What I see a lot in the “New Agrarian” movement or whatever you want to call it is people just expect things to work at a small scale because there is a market and they have the interest. You can’t cash flow a piece of property quickly that way—you have to make a lot of investment and have a lot of hope. People put a lot of stock into the grassfed market as being a sitting duck. There are plenty of examples of people making that work. But for people like me, potentially wanting to buy a large amount of land and/or livestock or leasing land, I have to prove to a banker that I can turn money in a fairly short amount of time. It’s the entitlement thing, maybe a generational attitude, I’m saying for my generation – especially with the urban agriculture thing. People expect to show up at a farmer’s market and make money just because people are there and they have this ideology. I’m not saying that it doesn’t work, because I’ve seen it work and it’s cool! But it’s too easy to be duped into the idea that this is an easy business. It’s fundamentally a really different kind of work and a really different lifestyle and it’s not cool all the time.
I feel like I’m seeing people totally create and accept this martyrdom of poverty. We’re farming and these are our values. Good for you! I want to make money. I just need to know how to be a good manager. That’s not easy. But if you understand the beef business you can print money. I really believe this is a good business to get into and that’s why I’m here. I’m passionate about prairies, wildlife, good food – but I’m also passionate about making a good living. That’s the scale issue. I feel like I’m being such a critic right now, but that’s that entitlement issue. You want to have a couple animals around that potentially create a high-value product and if you can do that again I think it’s awesome – but people also treat those animals like pets and they have this attitude towards their livestock that they’re kind of like people. I find that sometimes they treat them a little fluffy. I think: they’re livestock. They’re working for you. Respect them, create a low-stress environment for them. That’s why we have the corral system we do—it’s about keeping stress to a minimum. Healthy livestock is profitable livestock. But remember they need to be working for you, not the other way around.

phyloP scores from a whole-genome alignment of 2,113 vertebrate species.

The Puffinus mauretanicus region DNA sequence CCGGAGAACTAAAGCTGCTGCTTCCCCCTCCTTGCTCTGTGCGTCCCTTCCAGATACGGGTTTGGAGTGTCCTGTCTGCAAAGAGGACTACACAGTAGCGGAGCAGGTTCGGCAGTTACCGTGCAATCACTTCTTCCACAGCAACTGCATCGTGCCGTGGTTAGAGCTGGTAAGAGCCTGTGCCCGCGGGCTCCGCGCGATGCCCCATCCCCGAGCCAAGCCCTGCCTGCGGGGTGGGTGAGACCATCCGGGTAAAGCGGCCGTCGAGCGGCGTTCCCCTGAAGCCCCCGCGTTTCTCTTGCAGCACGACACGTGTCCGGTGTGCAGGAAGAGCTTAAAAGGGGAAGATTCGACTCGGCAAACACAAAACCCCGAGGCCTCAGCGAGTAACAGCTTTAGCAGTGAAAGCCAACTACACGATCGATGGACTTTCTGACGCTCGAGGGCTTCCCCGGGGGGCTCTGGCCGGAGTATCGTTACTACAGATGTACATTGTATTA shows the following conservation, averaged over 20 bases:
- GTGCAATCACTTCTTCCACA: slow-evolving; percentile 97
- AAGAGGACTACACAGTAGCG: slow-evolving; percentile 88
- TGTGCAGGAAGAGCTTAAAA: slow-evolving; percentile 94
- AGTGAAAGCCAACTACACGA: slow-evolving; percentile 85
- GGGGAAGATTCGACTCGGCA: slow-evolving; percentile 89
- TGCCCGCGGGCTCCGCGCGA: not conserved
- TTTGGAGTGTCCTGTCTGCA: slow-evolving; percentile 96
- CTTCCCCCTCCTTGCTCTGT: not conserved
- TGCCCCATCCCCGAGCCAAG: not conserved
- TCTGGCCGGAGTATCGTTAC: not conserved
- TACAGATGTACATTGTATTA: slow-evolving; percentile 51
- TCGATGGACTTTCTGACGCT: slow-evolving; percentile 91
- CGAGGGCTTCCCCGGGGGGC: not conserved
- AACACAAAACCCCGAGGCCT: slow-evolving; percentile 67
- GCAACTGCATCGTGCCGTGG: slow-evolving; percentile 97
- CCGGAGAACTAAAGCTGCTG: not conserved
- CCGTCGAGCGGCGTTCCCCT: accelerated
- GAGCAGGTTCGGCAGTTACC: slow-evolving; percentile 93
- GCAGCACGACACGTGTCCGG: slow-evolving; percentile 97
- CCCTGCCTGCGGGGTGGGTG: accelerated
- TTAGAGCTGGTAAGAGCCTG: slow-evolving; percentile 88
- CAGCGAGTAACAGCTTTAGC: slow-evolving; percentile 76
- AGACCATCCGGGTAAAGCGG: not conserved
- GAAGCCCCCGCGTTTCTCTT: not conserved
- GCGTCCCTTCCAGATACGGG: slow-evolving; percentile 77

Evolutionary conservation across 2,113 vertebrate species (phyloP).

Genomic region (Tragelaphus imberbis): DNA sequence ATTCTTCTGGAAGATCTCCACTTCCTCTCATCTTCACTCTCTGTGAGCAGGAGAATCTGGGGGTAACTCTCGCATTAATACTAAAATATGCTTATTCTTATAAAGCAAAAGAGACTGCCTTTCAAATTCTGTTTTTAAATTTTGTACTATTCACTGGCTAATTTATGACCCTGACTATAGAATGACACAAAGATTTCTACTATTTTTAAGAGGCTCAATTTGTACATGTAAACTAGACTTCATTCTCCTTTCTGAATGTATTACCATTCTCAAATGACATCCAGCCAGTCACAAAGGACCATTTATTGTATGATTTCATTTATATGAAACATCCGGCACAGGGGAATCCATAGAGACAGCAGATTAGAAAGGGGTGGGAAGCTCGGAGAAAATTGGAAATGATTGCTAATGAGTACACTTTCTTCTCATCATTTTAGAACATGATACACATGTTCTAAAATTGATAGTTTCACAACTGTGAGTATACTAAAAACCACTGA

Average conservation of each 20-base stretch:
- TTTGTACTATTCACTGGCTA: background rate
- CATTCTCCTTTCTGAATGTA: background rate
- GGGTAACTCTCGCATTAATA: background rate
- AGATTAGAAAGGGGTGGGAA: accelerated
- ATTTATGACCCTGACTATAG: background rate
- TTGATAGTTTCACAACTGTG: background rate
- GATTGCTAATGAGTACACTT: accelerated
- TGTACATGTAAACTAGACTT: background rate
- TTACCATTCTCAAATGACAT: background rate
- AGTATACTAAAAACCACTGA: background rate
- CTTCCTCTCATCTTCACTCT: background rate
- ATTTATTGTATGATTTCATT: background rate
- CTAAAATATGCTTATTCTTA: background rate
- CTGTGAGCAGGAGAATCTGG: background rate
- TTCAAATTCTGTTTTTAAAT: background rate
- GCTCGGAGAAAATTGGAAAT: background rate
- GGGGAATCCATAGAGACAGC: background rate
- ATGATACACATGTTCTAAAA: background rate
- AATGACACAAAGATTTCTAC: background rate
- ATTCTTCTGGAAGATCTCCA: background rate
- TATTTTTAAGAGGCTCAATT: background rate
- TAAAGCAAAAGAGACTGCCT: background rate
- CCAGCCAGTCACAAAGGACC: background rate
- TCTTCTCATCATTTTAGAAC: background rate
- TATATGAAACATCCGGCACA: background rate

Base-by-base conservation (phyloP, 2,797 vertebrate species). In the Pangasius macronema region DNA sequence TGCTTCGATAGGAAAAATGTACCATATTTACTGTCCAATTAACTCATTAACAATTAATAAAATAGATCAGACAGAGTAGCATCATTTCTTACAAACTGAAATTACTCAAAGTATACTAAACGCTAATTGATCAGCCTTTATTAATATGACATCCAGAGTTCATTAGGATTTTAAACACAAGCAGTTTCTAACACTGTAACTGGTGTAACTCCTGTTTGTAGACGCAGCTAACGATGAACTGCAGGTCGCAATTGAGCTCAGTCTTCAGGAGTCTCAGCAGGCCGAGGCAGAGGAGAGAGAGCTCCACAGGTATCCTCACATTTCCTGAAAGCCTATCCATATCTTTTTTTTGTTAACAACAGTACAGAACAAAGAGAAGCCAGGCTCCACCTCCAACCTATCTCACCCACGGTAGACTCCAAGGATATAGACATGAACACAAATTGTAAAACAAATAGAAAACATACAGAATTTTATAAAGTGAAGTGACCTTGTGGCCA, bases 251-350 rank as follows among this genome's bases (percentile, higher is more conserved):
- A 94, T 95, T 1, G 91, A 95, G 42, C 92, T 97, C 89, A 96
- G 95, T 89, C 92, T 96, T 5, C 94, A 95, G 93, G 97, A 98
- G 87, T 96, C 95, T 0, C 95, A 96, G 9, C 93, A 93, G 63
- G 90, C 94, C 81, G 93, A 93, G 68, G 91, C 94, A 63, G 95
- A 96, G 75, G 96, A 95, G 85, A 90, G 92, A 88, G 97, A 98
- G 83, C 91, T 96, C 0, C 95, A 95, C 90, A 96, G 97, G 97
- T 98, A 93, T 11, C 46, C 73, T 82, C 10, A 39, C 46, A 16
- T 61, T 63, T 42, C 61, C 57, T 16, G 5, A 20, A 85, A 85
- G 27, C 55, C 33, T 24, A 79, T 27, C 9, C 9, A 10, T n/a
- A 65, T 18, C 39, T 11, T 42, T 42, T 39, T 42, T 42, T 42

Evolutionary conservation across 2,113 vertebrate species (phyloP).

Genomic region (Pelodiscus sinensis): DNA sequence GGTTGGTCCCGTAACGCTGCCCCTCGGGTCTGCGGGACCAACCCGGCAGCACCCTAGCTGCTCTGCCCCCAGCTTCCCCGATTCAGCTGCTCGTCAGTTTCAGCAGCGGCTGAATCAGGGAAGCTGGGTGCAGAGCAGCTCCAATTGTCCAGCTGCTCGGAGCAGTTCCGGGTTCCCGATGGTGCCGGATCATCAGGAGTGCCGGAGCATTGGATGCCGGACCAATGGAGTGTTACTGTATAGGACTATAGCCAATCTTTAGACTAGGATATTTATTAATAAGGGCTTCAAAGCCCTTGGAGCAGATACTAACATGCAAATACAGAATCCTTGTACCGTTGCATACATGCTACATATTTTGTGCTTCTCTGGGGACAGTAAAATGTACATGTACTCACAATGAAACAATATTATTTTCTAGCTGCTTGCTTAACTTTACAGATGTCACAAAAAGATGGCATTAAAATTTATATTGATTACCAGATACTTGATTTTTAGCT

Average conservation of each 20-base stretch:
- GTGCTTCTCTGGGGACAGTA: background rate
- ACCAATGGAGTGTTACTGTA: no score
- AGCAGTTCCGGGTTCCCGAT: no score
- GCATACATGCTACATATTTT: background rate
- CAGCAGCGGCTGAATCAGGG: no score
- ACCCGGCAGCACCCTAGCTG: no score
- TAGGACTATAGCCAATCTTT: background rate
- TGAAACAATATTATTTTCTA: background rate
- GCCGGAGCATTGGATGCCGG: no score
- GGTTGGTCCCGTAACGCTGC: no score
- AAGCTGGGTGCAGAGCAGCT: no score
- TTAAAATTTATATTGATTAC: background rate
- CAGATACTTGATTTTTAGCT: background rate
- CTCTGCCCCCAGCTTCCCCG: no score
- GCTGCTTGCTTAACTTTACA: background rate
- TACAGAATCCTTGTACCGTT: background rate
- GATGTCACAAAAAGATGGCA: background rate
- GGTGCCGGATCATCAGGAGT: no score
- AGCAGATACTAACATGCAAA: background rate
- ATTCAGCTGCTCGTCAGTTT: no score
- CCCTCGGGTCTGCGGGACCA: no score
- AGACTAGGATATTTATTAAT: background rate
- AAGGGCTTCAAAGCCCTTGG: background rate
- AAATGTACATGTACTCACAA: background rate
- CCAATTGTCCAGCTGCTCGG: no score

ER: Is there anything else you feel that is important for readers, and particularly graziers, to know?